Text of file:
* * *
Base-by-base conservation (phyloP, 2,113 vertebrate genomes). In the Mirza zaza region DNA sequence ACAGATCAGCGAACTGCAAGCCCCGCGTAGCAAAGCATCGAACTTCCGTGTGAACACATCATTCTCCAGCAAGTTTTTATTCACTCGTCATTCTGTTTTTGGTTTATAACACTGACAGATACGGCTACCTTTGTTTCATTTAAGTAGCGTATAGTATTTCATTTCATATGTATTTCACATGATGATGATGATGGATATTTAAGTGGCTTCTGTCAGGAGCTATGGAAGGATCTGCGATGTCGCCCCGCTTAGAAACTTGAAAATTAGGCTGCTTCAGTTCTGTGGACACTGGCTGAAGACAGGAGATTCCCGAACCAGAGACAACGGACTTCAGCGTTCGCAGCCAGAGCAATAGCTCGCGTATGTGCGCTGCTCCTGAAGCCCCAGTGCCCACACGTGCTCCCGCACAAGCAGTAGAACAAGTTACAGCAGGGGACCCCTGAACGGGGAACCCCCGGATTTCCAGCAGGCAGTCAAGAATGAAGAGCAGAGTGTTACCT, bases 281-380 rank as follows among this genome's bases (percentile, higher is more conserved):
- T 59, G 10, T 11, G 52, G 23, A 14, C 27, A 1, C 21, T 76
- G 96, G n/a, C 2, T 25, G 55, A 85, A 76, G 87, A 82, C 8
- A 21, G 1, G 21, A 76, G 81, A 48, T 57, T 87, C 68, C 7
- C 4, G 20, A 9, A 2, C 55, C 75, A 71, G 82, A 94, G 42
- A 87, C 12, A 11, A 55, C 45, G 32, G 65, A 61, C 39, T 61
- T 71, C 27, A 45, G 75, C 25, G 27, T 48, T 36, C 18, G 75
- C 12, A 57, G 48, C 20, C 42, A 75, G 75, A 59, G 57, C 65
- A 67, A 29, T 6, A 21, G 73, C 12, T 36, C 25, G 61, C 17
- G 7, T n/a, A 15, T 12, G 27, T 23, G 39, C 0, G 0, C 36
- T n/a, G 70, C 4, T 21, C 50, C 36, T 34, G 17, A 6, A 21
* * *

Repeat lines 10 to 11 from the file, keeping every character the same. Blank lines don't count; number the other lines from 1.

- G 7, T n/a, A 15, T 12, G 27, T 23, G 39, C 0, G 0, C 36
- T n/a, G 70, C 4, T 21, C 50, C 36, T 34, G 17, A 6, A 21